This is a curious blog-post which TBS chucked over to me. We have our differences over these three ladies that the post mentions, Asra, Ayaan and Irshad. I have written about Asra Nomani. Well, the post refers to two other women, namely, Ingrid Mattson and second is Zarqa Nawaz. I have heard of those two ladies definitely. But I think there are few questions came to mind.
- Why do Muslim Women need spokesmen (pun intended)? (Compare to Hindu or Jewish or Christian women). I dont know much about the Christian or Jewish role models or spokespersons of today but thinking about it, I have never heard of anybody who is a purely Hindu female spokesperson. We have had spokespersons who spoke for Hindu Women like Raja Ram Mohon Roy. We have had Hindu Females who were leaders ranging from Indira Gandhi to Mayawati, but I never got the feeling that they were speaking purely for women. I have to admit that I dont know much about this area so am willing to be corrected, but boy, oh! boy, as soon as you talk about Muslim women, there are absolutely legions and battalions of men and women who form up to speak on their behalf. Curious, no?
- How do we decide on who speaks for whom? See my previous post on who is the best judge.
- Do you need to be outside the fold to speak about the fold or inside the fold? (abused women - do they escape the abusive household first or do they stay inside and try to reform the bad husband)
- Who are the other ladies in the west that are being followed? I mean, if Asra, Ayman and Irshad are on the far left of the scale, Ingrid and Zarqa are sort of in the middle, who is on the right? Yvonne Ridley? I have to admit that I find Yvonne Ridley a bit of a clown, but hey, she wears a hijab and says all the right things I guess that all Muslims like to hear, no? But she still does not have a following (i hope she doesnt!) How about Farhat Hashmi? Or Raheel Raza? (See my book review here. And and and?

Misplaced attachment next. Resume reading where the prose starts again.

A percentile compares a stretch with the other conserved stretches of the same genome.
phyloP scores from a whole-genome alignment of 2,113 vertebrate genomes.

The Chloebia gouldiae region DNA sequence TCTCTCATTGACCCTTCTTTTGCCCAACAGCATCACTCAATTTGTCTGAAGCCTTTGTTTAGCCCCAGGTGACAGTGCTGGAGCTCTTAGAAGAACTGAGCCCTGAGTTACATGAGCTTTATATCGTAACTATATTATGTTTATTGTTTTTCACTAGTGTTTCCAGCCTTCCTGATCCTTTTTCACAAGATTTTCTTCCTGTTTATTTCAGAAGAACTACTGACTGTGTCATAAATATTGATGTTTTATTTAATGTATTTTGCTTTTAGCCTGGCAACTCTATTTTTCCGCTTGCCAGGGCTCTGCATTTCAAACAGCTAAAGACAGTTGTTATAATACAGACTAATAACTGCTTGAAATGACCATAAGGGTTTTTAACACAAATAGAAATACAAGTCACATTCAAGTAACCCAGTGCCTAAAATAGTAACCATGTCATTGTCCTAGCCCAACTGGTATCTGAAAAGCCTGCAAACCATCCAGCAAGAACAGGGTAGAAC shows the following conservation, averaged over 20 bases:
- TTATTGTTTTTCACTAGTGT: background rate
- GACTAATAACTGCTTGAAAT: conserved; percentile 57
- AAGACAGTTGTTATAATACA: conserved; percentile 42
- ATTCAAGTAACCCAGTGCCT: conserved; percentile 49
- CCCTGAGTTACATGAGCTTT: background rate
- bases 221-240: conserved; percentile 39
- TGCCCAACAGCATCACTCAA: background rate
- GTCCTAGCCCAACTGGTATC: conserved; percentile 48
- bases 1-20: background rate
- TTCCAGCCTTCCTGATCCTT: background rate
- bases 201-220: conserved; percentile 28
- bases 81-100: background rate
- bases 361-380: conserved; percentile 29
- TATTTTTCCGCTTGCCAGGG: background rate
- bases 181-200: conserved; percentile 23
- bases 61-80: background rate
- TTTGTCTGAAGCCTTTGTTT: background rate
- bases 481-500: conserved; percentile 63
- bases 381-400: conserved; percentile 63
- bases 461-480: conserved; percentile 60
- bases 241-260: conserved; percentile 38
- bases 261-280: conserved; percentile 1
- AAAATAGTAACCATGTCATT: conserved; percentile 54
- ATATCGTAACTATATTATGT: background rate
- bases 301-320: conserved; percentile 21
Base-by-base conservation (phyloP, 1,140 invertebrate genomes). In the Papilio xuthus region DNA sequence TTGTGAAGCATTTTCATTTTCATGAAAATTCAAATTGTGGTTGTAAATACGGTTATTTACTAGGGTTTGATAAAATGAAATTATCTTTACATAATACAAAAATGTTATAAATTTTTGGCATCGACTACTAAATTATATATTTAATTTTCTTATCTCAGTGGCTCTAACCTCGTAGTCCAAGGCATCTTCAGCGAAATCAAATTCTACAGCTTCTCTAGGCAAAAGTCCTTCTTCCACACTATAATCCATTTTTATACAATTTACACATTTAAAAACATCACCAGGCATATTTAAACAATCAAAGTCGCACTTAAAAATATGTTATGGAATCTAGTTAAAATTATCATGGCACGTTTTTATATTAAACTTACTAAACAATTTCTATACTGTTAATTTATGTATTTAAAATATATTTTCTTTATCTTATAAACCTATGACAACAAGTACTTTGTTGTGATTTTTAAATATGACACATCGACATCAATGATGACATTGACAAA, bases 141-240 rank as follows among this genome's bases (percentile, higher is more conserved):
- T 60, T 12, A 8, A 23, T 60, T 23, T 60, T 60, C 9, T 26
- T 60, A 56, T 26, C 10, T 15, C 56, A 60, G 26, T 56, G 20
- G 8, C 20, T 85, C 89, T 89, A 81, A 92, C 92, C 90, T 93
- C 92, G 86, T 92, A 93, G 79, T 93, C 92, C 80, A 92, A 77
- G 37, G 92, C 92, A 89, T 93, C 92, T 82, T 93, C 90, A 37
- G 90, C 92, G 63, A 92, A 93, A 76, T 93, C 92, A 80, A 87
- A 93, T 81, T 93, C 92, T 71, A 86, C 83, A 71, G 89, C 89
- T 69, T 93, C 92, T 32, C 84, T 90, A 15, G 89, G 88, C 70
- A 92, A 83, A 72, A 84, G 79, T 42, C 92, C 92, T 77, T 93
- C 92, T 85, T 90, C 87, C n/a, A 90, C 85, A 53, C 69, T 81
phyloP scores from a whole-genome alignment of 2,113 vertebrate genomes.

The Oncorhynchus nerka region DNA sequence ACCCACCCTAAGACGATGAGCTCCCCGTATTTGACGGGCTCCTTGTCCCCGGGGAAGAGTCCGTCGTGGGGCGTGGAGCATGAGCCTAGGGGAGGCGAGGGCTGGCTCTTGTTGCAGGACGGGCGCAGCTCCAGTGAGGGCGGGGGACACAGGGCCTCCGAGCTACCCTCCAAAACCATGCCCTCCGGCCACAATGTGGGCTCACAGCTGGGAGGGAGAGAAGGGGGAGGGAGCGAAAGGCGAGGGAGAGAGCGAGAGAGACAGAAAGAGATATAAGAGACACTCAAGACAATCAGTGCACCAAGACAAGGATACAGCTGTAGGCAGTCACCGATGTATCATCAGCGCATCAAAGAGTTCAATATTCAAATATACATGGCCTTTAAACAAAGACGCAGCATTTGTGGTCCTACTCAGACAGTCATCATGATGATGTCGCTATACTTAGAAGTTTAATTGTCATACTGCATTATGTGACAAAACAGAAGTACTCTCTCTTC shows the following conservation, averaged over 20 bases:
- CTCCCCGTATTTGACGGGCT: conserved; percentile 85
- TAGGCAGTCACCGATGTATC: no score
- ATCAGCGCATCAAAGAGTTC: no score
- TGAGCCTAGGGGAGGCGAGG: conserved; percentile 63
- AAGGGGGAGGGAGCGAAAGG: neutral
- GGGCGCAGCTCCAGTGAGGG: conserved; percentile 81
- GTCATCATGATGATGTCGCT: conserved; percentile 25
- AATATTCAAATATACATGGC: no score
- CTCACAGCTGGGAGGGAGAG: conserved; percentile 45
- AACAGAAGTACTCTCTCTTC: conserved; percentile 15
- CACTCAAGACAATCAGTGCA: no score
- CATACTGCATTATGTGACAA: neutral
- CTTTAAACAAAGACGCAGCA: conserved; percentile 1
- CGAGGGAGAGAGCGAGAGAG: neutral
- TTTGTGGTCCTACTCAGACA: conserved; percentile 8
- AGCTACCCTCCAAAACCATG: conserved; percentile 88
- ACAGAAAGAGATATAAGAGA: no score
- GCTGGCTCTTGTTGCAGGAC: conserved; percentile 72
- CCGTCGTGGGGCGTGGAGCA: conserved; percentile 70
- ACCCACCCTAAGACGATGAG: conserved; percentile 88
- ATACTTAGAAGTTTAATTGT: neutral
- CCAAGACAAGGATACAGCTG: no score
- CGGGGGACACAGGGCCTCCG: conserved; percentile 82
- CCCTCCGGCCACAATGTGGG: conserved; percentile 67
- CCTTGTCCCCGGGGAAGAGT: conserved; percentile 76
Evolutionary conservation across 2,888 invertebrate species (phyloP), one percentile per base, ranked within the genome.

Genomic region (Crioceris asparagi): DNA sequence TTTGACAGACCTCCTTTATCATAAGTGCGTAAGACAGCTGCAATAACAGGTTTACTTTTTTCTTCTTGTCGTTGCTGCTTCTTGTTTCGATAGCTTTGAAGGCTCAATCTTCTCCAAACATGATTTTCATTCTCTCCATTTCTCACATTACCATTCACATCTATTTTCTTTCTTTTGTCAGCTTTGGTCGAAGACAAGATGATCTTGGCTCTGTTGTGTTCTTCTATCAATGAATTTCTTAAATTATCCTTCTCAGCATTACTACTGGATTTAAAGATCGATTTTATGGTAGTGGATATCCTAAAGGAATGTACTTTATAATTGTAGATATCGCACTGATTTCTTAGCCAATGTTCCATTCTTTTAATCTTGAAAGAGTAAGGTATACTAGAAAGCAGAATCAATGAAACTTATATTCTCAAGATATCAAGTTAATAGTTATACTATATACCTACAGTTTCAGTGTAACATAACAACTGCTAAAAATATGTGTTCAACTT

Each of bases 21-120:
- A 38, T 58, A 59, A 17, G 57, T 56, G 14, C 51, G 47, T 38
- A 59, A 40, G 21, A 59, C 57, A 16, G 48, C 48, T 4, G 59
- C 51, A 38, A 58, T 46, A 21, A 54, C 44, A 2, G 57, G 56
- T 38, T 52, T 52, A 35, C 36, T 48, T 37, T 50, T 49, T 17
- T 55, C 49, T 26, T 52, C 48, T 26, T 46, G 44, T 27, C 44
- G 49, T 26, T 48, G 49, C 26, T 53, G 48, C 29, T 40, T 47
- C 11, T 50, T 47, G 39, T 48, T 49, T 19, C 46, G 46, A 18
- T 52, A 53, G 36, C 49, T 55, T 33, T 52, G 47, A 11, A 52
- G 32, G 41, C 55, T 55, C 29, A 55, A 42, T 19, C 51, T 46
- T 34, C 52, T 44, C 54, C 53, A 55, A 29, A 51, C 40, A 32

- Looking at the comment given below, you can see immediately how two identities are colliding. Women generally look at these 3 ladies as ladies first and all women as women first. Obviously, the author of the post looks at herself and others as Muslims first and women second.
- All reformers face resistance. So the fact that these 3 women's are feeling resistance is not a problem at all. I mean, look at Jesus, how many Jews took up his call? Christ, they even helped to crucify him (just kidding and punning!). Or talking about meeting resistance, even Prophet Mohammad met resistance all through his life. Very few followed him for a very long period of time, no?
- At end of the day, what seems to be the problem is if somebody gets money and/or publicity which seems to be a problem. I am not very sure why that is a problem. I mean, this criticism seems to be driven more by jealousy than anything that is logical. For example, what exactly is wrong with earning money? It is not like we do not have examples of preachers and mullah's who do exactly the same thing for money, going on TV, banging on and on about how to be a good Muslim and earning quite a lot of dosh for that (see the above example of Farhat Hashmi). Nothing wrong with getting publicity or getting money is there? Until and unless you are a socialist or an introvert, in which case, the problem is economic philosophical or emotional, neither of which applies in this case.
- And at end of the day, I am curious why people rush to judgement to that extent specially when it comes from a religiously mandated angle. I mean, if it is indeed religiously driven, then should not they believe in "Narrated Umar Ibn Al-Khattab: "Allah's Apostle said, "The reward of deeds depends upon the intention and every person will get the reward according to what he has intended." And its even in Bukhari Volume 5, Book 58, Number 238!. So this judging of niyaat is curious to say the least. (On a separate basis, this bloody publishing of Hadith's for the same author has to be fixed, somebody says that Hadith is Book 1, number 1, somebody says its 5, 58, 238, somebody says 86, 85, someone says, 1, 2, 51. etc. Go ahead, search the net.
Still, some strange questions indeed.